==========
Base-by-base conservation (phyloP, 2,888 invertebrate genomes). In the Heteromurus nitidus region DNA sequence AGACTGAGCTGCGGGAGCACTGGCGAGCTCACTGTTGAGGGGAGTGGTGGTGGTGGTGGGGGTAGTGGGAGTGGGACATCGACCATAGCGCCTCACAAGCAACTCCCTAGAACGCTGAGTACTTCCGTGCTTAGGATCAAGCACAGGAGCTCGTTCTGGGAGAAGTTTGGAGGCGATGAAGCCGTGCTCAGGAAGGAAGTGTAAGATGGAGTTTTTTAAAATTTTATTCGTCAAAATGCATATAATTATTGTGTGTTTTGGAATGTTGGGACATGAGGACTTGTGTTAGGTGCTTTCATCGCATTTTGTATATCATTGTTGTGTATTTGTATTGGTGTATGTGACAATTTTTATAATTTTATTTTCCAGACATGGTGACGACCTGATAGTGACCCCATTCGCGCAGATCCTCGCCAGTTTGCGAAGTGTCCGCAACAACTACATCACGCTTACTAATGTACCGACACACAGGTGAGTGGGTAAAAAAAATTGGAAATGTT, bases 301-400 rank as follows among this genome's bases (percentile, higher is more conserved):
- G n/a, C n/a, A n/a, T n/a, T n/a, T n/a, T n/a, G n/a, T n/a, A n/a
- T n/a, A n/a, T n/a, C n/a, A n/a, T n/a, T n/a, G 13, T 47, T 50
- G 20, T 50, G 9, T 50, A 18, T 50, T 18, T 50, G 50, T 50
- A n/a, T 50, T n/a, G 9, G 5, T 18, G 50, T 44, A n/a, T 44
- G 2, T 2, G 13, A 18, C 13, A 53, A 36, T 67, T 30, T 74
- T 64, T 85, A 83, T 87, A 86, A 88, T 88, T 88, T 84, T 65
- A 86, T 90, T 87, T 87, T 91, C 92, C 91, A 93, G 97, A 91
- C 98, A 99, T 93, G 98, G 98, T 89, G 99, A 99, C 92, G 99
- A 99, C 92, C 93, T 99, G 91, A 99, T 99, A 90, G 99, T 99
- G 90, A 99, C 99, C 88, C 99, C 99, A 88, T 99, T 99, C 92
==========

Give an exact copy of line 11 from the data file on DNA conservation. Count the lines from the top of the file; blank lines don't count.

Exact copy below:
- G 90, A 99, C 99, C 88, C 99, C 99, A 88, T 99, T 99, C 92